Ferrari Challenge returns to Lime Rock Park

LIME ROCK — After a four year break, the Ferrari Challenge returned to Lime Rock Park Saturday, July 30. The weather was good and the turnout was even better as fans examined models ranging from 1928 to 2012.
Ferrari aficionados and first-timers alike picnicked on the hillside while watching the race.
The event was considered to be a huge success by Skip Barber and the team at Lime Rock. They estimated that many more people attended this Ferrari Challenge than the previous one in 2005.

Full text available to premium subscribers only. Log in or Create an account.

Once you've created an account, you will be given a free 30-day subscription to the site where you can view all content unrestricted. After 30 days, you can extend your account by purchasing a subscription.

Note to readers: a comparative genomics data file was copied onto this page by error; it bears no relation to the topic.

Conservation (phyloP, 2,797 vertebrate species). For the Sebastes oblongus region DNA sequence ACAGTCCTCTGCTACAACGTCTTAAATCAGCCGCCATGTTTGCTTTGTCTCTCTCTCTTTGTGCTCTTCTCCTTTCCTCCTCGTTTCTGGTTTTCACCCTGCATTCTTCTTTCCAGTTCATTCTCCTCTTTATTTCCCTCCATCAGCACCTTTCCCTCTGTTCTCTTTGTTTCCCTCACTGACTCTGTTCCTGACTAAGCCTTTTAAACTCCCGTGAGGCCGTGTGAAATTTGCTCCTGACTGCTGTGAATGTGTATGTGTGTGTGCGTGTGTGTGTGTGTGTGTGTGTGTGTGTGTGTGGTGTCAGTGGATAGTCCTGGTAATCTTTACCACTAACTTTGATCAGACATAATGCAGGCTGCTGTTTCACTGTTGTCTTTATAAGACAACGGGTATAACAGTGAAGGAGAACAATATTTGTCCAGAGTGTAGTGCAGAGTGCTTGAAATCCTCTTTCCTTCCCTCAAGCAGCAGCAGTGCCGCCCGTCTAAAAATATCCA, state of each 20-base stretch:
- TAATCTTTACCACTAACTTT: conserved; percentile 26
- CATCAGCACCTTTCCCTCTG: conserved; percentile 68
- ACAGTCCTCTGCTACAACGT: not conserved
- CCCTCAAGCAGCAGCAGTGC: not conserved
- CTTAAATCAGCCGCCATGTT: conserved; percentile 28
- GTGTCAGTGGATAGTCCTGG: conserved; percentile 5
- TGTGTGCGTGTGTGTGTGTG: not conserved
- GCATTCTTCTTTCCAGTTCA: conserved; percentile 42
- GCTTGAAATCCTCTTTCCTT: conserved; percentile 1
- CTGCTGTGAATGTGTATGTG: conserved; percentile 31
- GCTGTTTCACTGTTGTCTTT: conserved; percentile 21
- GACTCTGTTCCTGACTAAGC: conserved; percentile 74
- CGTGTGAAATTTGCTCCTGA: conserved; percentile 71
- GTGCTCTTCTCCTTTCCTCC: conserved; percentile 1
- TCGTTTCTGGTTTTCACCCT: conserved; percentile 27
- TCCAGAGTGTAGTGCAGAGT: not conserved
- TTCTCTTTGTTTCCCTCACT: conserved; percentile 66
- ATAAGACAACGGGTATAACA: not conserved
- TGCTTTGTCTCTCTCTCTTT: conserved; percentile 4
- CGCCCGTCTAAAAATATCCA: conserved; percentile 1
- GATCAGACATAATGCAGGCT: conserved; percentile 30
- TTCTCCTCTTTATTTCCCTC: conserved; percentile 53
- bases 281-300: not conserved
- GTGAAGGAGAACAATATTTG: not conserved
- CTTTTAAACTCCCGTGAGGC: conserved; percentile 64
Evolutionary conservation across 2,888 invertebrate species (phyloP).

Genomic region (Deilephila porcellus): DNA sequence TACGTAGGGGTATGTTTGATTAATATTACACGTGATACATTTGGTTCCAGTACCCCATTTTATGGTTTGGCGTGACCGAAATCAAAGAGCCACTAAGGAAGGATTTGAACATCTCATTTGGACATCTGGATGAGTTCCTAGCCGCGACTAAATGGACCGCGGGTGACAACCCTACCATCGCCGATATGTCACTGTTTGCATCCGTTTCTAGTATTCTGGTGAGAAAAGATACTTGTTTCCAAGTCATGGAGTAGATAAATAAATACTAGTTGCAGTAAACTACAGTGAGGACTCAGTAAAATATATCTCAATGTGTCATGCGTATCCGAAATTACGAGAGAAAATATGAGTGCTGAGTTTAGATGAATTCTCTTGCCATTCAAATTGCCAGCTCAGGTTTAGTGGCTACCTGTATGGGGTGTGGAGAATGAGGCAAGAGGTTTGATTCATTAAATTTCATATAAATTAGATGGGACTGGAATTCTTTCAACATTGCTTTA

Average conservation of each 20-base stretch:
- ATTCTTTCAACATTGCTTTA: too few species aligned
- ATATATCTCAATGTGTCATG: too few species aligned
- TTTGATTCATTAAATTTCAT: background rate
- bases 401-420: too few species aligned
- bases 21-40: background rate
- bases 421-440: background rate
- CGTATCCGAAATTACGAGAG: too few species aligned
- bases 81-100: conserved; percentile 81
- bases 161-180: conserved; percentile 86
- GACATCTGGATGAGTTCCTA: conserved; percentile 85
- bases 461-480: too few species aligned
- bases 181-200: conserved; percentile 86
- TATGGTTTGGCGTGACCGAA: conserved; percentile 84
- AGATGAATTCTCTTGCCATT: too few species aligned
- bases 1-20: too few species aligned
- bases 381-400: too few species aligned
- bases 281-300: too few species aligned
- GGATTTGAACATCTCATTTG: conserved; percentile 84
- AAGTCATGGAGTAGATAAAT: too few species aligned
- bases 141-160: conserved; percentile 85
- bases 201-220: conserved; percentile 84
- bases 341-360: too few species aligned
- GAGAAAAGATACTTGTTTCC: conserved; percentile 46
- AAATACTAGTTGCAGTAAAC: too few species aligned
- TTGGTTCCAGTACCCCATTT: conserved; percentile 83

If you are already a print subscriber, click here to give us your contact information, and we will confirm your active subscription and give you a password to access the website.

State tax collections exceed expectations by $1.1 billion

HARTFORD — Connecticut’s top accountant announced Monday the state collected $1.1 billion more taxes than expected last fiscal year, the same day that Gov. Dannel Malloy’s $900 million retroactive income tax increase went into effect.
State officials underestimated tax revenue by more than 10 percent in the budget year that ended June 30, while spending was $256 million over budget. Since last month’s estimate, the state’s reported budget surplus went up $73 million to $159 million.